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First-in-human phase I study of CLL-1 CAR-T cells in adults with relapsed/refractory acute myeloid leukemia
Journal of Hematology & Oncology volume 15, Article number: 88 (2022)
Relapsed or refractory (R/R) acute myeloid leukemia (AML) has a poor prognosis. In this study, we evaluated chimeric antigen receptor (CAR) T cell therapy targeting CLL-1 in adults with R/R AML patients. Patients received conditioning chemotherapy with cyclophosphamide (500 mg/m2) and fludarabine (30 mg/m2) for 3 days and an infusion of a dose of 1–2 × 106 CAR-T cells/kg. The incidence of dose-limiting toxicity was the primary endpoint. Ten patients were treated, and all developed cytokine release syndrome (CRS); 4 cases were low-grade, while the remaining 6 were considered high-grade CRS. No patient developed CAR-T cell-related encephalopathy syndrome (CRES). Severe pancytopenia occurred in all patients. Two patients died of severe infection due to chronic agranulocytosis. The complete response (CR)/CR with incomplete hematologic recovery (CRi) rate was 70% (n = 7/10). The median follow-up time was 173 days (15–488), and 6 patients were alive at the end of the last follow-up. CAR-T cells showed peak expansion within 2 weeks. Notably, CLL-1 is also highly expressed in normal granulocytes, so bridging hematopoietic stem cell transplantation (HSCT) may be a viable strategy to rescue long-term agranulocytosis due to off-target toxicity. In conclusion, this study is the first to demonstrate the positive efficacy and tolerable safety of CLL-1 CAR-T cell therapy in adult R/R AML.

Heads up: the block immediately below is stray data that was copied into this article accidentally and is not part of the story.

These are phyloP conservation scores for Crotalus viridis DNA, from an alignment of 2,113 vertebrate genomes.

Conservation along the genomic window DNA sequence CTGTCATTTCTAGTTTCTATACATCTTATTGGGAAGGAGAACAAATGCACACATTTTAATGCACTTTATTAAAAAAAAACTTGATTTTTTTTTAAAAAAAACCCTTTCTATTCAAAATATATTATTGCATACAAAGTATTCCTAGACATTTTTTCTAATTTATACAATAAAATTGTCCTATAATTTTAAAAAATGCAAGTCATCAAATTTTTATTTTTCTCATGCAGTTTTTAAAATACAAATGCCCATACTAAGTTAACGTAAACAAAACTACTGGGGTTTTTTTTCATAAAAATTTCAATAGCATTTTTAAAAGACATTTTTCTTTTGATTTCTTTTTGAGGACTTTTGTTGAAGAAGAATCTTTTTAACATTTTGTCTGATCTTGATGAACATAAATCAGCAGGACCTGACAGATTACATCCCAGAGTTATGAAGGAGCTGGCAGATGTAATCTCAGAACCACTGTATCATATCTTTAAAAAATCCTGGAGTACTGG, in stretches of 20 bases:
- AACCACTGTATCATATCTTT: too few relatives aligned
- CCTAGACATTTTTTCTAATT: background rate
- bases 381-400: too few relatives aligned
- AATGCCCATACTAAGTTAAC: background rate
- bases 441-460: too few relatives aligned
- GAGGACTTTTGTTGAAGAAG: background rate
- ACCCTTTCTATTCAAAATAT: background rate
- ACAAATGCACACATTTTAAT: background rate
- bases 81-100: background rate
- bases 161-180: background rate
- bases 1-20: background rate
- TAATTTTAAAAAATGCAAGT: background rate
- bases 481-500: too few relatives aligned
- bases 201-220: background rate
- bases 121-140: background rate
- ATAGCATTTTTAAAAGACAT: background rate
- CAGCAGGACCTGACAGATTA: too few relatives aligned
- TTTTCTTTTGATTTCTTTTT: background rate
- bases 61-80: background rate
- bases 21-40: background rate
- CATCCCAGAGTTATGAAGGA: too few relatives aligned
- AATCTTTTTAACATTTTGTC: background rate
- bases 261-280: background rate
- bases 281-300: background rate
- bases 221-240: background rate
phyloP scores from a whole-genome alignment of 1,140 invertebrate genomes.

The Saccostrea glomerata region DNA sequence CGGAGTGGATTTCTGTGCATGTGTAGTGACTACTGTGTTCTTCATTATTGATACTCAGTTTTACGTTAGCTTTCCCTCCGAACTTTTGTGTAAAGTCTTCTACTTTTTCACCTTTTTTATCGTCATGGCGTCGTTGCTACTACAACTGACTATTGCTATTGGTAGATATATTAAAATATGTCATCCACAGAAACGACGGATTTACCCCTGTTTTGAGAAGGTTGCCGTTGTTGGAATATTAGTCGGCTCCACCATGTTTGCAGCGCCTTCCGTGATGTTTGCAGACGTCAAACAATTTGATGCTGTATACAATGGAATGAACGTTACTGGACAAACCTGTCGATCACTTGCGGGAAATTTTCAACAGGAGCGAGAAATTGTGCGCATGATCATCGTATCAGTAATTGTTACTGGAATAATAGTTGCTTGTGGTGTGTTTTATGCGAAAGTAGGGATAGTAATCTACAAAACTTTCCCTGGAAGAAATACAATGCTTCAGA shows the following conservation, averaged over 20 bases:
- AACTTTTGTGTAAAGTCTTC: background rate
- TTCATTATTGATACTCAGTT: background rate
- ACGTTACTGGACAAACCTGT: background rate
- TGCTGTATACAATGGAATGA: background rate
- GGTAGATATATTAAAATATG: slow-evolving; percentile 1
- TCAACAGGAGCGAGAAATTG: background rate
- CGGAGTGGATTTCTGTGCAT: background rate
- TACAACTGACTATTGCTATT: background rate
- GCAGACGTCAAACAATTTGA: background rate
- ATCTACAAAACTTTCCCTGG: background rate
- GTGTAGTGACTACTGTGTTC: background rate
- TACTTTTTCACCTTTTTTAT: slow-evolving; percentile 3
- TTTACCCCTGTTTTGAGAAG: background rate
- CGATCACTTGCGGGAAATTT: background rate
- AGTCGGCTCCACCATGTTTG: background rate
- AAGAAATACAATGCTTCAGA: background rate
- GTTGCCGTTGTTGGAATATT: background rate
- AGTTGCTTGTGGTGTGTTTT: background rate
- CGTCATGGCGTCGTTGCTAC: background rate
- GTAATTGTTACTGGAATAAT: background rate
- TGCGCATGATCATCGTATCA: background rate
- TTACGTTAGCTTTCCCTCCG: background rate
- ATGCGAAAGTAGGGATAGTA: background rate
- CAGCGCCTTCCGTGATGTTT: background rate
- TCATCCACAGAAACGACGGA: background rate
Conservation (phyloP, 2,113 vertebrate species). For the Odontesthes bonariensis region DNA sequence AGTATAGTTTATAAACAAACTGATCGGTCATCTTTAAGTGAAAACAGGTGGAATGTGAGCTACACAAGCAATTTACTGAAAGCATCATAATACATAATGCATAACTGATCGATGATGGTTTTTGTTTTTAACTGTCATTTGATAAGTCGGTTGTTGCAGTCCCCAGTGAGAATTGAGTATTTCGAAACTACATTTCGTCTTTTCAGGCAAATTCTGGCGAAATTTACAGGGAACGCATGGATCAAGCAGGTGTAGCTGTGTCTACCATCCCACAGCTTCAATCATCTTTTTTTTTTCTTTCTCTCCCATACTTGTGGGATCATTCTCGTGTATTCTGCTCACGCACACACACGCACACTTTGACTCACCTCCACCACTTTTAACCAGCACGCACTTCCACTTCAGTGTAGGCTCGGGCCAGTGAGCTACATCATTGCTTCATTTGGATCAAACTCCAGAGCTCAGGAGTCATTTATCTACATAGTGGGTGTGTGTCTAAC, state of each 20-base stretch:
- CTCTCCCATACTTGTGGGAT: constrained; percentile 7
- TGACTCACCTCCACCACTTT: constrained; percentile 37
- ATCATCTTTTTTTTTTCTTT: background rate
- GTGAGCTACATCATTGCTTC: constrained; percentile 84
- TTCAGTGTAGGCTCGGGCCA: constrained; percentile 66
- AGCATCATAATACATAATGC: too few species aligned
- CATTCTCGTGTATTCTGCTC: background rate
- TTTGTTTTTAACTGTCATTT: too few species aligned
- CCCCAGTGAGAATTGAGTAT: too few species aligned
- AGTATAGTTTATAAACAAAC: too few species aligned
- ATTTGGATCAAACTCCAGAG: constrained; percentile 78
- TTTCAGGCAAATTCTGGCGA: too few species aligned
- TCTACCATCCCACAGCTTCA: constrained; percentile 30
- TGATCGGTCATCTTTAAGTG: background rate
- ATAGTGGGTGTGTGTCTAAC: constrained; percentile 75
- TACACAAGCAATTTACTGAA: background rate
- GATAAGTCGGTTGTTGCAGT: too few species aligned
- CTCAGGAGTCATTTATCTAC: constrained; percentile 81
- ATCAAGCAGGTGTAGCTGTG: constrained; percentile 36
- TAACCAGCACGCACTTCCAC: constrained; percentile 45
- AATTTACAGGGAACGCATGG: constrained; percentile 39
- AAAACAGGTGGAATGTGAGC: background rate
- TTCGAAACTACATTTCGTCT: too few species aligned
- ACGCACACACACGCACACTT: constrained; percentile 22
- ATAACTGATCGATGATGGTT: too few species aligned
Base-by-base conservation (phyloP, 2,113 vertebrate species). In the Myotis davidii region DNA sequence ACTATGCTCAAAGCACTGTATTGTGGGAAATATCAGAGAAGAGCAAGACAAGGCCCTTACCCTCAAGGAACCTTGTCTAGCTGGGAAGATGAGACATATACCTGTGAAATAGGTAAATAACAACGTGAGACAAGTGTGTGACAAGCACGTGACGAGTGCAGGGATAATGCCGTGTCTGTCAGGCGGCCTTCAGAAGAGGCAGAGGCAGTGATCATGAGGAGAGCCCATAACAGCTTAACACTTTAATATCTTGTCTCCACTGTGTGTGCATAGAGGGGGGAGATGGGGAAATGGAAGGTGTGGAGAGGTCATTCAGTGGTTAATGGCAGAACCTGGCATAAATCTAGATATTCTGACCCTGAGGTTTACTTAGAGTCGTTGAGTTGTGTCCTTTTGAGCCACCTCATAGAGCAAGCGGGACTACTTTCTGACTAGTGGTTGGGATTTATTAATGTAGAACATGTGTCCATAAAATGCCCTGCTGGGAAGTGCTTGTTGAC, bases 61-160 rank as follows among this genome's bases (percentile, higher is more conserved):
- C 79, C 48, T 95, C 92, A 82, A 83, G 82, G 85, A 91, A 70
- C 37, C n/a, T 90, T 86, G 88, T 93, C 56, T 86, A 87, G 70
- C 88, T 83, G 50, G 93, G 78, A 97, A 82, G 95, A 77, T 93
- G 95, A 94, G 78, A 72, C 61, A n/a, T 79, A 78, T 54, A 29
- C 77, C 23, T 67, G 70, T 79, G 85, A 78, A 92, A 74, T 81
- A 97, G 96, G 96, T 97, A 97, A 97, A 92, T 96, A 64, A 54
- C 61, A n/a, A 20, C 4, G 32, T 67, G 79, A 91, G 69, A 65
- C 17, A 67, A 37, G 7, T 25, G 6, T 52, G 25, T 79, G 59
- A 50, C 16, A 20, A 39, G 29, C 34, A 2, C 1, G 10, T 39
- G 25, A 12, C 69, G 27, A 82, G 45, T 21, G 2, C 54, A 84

To the Editor,
R/R AML patients have poor long-term survival [1, 2]. T cells expressing CAR have been recognized as a promising approach for hematological malignancies , but the effects of CAR-T cell therapy in R/R AML are limited and need to be improved [4, 5]. Human C-type lectin-like molecule 1 (CLL-1) is expressed on malignant cells in more than 90% of AML patients, but is underexpressed in normal hematopoietic stem cells . Previous studies have shown that targeting CLL-1 can treat AML in preclinical studies [7,8,9], and 3 of 4 children with refractory AML who received CLL-1 CAR-T cells achieved CR . Here, we report the first clinical trial of CLL-1 CAR-T cells in adult patients with R/R AML, recruiting 10 patients with positive efficacy and tolerable safety after cell infusion.
Patient characteristics and CLL-1 CAR-T cell